Link between IV pumps and medication errors prompt hospitals, health systems to reevaluate IV infusion
The link between intravenous infusion pumps and medication errors is a major concern for hospitals and health systems. Serious adverse events and fatalities have prompted many institutions to reevaluate their IV infusion strategy.
One strategy being used by some larger health systems is standardizing on one vendor's product line in order to achieve continuity and ease of integration. The Health Alliance of Greater Cincinnati (HAGC), a seven-hospital health system, recently replaced all of its large-volume infusion pumps and standard IV pumps with state-of-the-art products from Chicago-based Hospira Inc.
Recently, Jewish Hospital in Cincinnati was the first in the HAGC system to implement the new Hospira products. Wiest said that HAGC is planning a rapid rollout of the new IV pumps in its other facilities throughout 2007.
Although it is more common to implement this kind of technology gradually, HAGC decided to introduce the IV products in the same fiscal year. "The pumps had to be replaced anyway," said L. Reuven Pasternak, M.D., chief medical officer and executive VP of HAGC. "But there was the safety perspective, too. There's nothing more intimately involved with safety than the device that delivers medications to patients." Pasternak said that a little more than 8,000 adverse drug events occur each year. While most of them are minor, 32% are related to medication administration.
HAGC is not alone its philosophy. Some medication safety experts have acknowledged that standardization can go a long way in addressing safety issues. "That's a philosophy that applies not only to the nature of the equipment we purchase, but now also to the implementation of more standardized care paths across the organization," said Pasternak.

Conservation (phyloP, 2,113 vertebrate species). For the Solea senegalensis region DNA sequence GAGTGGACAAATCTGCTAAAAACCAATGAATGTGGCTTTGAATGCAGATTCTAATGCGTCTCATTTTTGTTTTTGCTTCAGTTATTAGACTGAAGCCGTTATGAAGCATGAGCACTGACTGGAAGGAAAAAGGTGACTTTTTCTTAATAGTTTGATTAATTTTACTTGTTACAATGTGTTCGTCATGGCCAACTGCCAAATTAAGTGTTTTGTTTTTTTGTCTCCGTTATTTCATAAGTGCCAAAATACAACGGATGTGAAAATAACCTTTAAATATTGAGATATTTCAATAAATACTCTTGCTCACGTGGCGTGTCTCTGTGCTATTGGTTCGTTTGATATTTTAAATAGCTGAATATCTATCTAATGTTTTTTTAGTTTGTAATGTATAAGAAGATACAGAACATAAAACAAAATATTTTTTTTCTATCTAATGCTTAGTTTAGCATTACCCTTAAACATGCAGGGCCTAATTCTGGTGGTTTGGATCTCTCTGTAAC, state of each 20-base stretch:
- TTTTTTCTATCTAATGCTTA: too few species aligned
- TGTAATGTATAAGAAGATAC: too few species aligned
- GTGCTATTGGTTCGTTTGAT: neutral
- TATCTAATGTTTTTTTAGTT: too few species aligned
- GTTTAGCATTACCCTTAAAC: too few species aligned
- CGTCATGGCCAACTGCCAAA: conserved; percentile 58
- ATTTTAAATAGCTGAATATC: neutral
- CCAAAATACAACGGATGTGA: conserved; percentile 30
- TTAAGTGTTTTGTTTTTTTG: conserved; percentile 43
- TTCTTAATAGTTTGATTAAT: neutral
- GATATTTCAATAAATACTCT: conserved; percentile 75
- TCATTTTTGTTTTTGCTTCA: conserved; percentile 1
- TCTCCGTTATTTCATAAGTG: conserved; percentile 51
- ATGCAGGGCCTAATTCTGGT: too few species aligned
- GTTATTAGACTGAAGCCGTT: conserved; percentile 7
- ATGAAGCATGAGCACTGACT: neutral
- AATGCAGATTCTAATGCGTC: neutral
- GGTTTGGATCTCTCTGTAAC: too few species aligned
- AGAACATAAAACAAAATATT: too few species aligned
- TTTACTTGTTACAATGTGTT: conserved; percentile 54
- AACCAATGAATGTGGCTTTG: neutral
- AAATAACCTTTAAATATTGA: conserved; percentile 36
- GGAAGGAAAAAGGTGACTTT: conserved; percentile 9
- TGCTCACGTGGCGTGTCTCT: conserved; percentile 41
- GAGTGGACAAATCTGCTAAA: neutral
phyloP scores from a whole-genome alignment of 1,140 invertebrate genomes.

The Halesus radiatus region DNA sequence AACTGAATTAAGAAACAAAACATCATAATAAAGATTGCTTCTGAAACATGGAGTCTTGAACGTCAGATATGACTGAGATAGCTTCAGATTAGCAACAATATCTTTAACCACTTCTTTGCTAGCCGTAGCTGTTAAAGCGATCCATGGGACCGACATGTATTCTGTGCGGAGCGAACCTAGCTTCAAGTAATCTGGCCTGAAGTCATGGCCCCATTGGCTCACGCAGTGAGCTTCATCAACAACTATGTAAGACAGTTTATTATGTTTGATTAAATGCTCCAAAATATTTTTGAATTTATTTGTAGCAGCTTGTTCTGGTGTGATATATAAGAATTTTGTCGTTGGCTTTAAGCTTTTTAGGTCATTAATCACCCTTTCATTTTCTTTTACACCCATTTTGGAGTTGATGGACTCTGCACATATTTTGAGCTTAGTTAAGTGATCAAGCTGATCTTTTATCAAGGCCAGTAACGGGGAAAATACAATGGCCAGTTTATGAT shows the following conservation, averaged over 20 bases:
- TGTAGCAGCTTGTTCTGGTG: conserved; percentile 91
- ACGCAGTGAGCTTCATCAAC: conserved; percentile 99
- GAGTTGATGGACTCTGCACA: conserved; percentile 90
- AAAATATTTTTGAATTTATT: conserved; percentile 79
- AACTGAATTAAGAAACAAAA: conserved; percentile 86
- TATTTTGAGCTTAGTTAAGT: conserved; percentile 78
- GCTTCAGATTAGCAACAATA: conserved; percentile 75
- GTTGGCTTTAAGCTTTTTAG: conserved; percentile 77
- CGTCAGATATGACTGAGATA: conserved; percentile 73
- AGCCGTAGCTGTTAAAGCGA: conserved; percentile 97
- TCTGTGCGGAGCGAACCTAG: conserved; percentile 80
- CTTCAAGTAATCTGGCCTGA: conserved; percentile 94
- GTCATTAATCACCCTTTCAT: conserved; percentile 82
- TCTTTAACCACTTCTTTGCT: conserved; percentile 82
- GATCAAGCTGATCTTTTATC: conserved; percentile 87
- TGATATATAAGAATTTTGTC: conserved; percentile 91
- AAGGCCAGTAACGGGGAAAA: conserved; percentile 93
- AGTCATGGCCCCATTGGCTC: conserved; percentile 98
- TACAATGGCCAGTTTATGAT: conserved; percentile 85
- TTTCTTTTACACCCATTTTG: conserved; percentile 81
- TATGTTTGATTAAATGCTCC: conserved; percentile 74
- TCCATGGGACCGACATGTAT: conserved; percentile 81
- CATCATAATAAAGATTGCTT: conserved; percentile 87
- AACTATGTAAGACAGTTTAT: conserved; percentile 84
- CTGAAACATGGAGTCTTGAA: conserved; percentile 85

One of the big advantages of the newer IV pumps is that safety technology is embedded in the devices. For example, they enable the nurse to program the pump accurately the first time. "It's great having systems in place that alert nurses to doses or infusion rates that are outside the normal expectations that we set as a clinical group," said Wiest. Pharmacists help establish reasonable limits with regard to dosing. And, if nurses have questions about a pump and are getting a warning about a dose, pharmacists are their resource for information.
At HAGC, R.Ph.s in the ICU conduct drip rounds, double-checking the nurse on program settings and making sure the pumps are running at the appropriate dose.
Although implementing a new IV infusion pump system across an entire health enterprise can be a costly endeavor, the benefits seem to offset the financial pains. "It was a purchase that had to be made," said Pasternak. The main driver, he noted, was the safety issue. "We needed to have a vehicle that reduced the chance of errors as much as possible, and that's not a hard sell despite the expense."
At a glance: The Health Alliance of Greater Cincinnati